The Navajo Nation is the largest Native American reservation in the United States. Covering some 25,000 miles (16 million acres), the Navajo Nation is located in the Southwest region of the nation, occupying parts of Arizona, New Mexico, and Utah. Its capital is in Window Rock, Arizona. The population of the Navajo Nation is more than 250,000 (Navajo Nation Government).
The Navajo people and the land on which they live are famous throughout the world. The Navajo are also known for their unique language, a language that played a significant role in America's victory in World War II (1941–1945). Tourism plays a large role in the lives of the Navajo today, not least because their land is around or near stunning landscapes such as Monument Valley, Canyon de Chelly, the Painted Desert, Window Rock, and Petrified Forest. Silver and turquoise jewelry, along with handwoven blankets, are eagerly sought by tourists and aficionados of the Navajo culture.
The Navajo Nation was not always a place of serene beauty and tranquility. Despite centuries of struggle, conflict, oppression, and acculturation, its people have emerged into the 21st century with an enduring sense of unity, culture, identity, and place.
Anthropologists theorize that the Navajo migrated across the Bering Strait land bridge to the western region of Canada, then down to the American Southwest some 800 or 1,000 years ago. The Navajo originally called themselves the Diné, meaning “The People”; the traditional lands on which they lived they called the “Dinétah.” Both terms are still used today among the Navajo. The historical boundaries of their territory included the land that is located between four mountains they deem sacred to this day: the San Francisco Peaks in Arizona, Hesperus Mountain and Blanca Peak in Colorado, and Mount Taylor in New Mexico. Scattered throughout the region were other Native American tribes, such as the Pueblo Indians, the Hopi, the Paiute, the Pai, and the Zuni. The Navajo themselves did not live in large communities but rather spread out across the region in small groups. The tribes with which they shared land, as well as other influences, helped develop the distinctive Navajo culture.
Before migrating to the southwest, the Navajo were primarily hunter-gatherers. However, the community underwent many changes in their new homeland. The Navajo adapted to the desert region, cultivating plants for medicine, food, and dyes. They built their homes, called hogans, made from wood, clay, or poles. The door of the hogan faced east so as to greet the morning sun. From neighboring tribes, such as the Pueblo Indians, the Navajo learned how to grow crops, such as squash, corn, and beans. The Pueblo Indians shared their artistic traditions, such as weaving blankets and painting pottery. Whereas the women tended to weave blankets and paint pottery, the Navajo men made jewelry.
Culturally, the Navajo brought with them and developed distinct myths, beliefs, and other folkways. As with Native American communities in general, their beliefs were centered around a supernatural world, wherein spirits were believed to inhabit living things, such as animals and nature, such as trees, the wind, and the mountains. The spiritual, physical, and emotional well-being of the people was supported by the designated medicine men. Short or lengthy ceremonies, some of which lasted for days, were observed for many purposes, such as healing or rites of passage. Their social environment was regulated by taboos such as the one that prohibited sons-in-law from looking at or talking to their mothers-in-law. The community played a prominent role; individual ownership was not a concept that was embraced. Sharing as well as respecting and honoring the Earth was a way of life.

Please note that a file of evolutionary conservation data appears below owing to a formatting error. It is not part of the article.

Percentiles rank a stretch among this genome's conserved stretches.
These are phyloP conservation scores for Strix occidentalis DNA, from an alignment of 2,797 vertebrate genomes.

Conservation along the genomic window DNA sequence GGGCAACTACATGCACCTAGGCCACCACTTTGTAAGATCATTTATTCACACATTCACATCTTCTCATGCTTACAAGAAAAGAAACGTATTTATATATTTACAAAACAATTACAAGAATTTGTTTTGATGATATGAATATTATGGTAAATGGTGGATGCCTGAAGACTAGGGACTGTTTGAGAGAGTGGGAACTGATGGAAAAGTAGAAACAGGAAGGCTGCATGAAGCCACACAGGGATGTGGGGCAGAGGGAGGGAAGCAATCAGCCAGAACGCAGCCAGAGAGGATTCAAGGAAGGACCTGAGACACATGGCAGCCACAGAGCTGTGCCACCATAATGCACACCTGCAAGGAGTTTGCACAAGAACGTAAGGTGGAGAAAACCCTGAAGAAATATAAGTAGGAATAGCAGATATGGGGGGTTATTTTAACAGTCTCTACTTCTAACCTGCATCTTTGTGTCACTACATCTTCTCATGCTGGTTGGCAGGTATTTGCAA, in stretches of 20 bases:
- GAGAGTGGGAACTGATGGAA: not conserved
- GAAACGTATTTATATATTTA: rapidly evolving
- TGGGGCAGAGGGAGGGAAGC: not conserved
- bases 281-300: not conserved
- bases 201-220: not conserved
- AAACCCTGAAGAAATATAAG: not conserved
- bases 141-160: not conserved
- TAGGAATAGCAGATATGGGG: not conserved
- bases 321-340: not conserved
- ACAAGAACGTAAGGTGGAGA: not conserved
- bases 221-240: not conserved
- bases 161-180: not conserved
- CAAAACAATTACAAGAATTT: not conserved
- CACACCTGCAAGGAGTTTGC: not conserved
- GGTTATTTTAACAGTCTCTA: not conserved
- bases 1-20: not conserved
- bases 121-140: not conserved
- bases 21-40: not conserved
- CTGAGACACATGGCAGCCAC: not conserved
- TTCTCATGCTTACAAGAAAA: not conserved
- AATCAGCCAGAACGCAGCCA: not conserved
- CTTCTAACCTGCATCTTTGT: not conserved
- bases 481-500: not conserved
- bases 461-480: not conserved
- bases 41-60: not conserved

For many years after their first contact with the Spanish, whose arrival in the region was heralded by Spanish explorer Francisco Vásquez de Coronado in 1540, the Navajo were left undisturbed. During the early part of the subsequent century, when contact and interaction increased between the two cultures, the Spanish introduced the Navajo to horses and livestock, such as sheep and goats. Such animals would greatly impact the Navajo way of life. The Navajo learned to herd; they used the horses for travel, hunting, as well as for raiding other communities—both Native American and Spanish.
The relationship between the Spanish and the Navajo deteriorated over the ensuing decades. The Navajo raids against the Spanish in search of supplies and livestock intensified. In some cases, the Navajo raided settlements after family members had been abducted by the Spanish. The Spanish enslaved some Navajo and executed military action against others, mostly in response to raids. The Spanish military destroyed crops and killed many Navajo. The relentless attacks on their lives through the early 19th century caused the Navajo to disperse throughout the region and into areas that provided more opportunities for defense and that put more distance between them and the Spanish.
Tensions did not abate, and the violence did not cease when Mexico took over control of the Southwest in 1821. Mexicans launched slave raids and attempted to convert the Navajo to Catholicism. Military troops attempted to quell the Navajo. The Navajo, however, resisted this new group of Europeans. They raided their settlements, as well. Fighting was initiated by both groups. Amid the hostility, the Santa Fe Trail was established, paving the way for first-time encounters between the Navajo and the Americans. Mexican rule ended in 1846.